Click HERE to view our LGBTQ Outreach brochure



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LGBTQ Outreach

Vera House is proud to serve lesbian, gay, bisexual, transgender, queer and questioning survivors of violence.


  • People of all sexual orientations and gender identities can be victims of sexual violence.
  • People of all sexual orientations and gender identities can be perpetrators of sexual violence.
  • No one asks to be raped.  Even if you just met someone or were already engaged in sexual activity, you always have the right to say "no" or "stop".
  • Laws regarding rape and sexual assault are very complicated.  Legal definitions for what happened may not match our understanding of what we survived.
  • When a sexual assault survivor is male or the attacker is female, friends, family, law enforcement, medical professionals, etc. may need to challenge their understanding of gender roles in order to be responsive and supportive to survivors.
  • Sexual violence can happen in the context of intimate partner abuse or as part of anti-LGBTQ hate violence.
  • Abusive partners often use sexual violence as a tool to maintain power and control in a relationship.  This can be in the form of sexual assault or rape, including:
    • attacking a survivor's genitals
    • touching parts of the survivor's body which are off limits
    • not respecting sexual boundaries
    • denying sexual activity or shaming the survivor about their sexuality
  • Sexual assault or rape can also be part of a hate crime against someone who is LGBTQ.  Many times people choose targets based on perceptions about sexual orientation or gender identity.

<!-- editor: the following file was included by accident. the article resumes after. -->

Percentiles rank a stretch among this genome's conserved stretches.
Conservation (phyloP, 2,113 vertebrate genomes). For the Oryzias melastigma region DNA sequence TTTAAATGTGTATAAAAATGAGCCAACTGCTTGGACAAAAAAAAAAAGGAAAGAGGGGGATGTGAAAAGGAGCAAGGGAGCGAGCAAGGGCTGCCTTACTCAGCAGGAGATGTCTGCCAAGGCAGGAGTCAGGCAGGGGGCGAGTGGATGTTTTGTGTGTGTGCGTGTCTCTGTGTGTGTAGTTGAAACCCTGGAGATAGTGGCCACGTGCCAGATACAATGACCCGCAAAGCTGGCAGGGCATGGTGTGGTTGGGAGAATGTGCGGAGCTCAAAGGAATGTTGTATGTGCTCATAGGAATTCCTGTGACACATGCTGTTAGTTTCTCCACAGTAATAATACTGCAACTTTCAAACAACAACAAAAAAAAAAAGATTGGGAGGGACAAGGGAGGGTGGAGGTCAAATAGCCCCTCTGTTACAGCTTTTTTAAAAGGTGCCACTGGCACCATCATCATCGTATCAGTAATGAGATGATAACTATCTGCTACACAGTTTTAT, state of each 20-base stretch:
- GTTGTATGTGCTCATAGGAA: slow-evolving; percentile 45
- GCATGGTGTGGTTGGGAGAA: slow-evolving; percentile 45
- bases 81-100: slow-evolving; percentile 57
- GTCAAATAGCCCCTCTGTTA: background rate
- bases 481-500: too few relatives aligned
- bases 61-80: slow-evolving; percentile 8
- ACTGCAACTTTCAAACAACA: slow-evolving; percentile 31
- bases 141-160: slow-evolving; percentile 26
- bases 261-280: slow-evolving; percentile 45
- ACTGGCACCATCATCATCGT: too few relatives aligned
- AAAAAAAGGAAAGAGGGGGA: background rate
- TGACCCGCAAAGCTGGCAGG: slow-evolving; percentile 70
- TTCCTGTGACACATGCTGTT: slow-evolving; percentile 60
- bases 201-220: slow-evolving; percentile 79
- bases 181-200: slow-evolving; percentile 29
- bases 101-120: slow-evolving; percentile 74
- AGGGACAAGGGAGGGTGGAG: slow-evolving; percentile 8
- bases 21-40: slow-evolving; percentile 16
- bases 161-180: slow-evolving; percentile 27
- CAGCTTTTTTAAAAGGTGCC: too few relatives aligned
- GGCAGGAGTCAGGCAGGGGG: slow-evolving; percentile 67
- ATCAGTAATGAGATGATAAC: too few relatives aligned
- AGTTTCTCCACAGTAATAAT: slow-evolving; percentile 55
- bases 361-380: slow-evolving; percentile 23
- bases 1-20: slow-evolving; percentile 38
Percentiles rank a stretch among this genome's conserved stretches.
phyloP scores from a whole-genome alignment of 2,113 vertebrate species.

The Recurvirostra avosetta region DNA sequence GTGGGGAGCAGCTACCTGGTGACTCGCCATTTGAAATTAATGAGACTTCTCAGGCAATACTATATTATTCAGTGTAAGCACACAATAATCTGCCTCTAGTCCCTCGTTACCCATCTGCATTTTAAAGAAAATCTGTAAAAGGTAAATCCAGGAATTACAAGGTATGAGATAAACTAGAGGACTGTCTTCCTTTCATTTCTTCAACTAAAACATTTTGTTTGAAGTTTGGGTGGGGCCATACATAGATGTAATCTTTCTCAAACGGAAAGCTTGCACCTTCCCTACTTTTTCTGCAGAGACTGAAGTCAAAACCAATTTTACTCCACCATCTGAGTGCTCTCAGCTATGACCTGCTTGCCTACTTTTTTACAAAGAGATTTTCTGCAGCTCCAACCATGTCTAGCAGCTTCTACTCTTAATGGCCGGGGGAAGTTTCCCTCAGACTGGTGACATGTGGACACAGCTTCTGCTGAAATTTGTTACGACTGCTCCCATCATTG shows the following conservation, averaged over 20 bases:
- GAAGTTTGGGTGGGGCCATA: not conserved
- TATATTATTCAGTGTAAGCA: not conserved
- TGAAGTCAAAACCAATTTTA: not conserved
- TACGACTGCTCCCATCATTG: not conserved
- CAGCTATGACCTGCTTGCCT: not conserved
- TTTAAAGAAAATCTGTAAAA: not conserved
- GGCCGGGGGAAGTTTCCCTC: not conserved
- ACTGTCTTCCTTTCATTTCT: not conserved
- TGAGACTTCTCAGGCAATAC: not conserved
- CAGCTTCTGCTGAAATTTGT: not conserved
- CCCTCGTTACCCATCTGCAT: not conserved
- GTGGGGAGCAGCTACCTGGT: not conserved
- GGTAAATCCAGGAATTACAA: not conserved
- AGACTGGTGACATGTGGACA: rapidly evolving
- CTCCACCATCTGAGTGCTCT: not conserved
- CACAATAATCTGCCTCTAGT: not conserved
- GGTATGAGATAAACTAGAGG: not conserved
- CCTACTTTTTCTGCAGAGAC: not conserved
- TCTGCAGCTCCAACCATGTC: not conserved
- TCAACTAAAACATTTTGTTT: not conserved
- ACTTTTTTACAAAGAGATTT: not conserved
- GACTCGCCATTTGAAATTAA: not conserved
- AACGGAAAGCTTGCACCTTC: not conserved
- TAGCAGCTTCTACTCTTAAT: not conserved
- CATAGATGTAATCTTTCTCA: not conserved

• Approximately 20-30% of LGBTQ people report experiencing abuse by intimate partners.  This rate is similar to that reported by heterosexual women
  • Have you ever hurt your partner, or been afraid or concerned that you might hurt your partner? Have you ever felt afraid of being hurt by your partner or have you ever been hurt by your partner? Click HERE to view our "Am I Being Abusive" and "Am I Being Abused" checklists


  • Hate crimes (also known as bias motivated crimes) occur when a perpetrator targets a victim because of his or her membership in a certain social group, usually defined by racial group, religion, sexual orientation, disability, ethnicity, nationality, age, gender, gender identity or political affiliation. 
  • Hate Crime incidents may involve one or more of the following:
    • Physical assault
    • Sexual assault
    • Damage to property
    • Verbal abuse or insults
    • Bullying
    • Harassment (including threats, slander & name calling)
    • Offensive graffiti or letters


  • Hate crimes are rarely reported because victims of these crimes often feel ashamed, alone, and like nothing can be done.  You are not alone.  Reporting Hate Crimes is important for your safety.
    • Call 911 in an emergency
    • Contact your police force directly - by phoning your local police station or the Onondaga County Sheriff's Department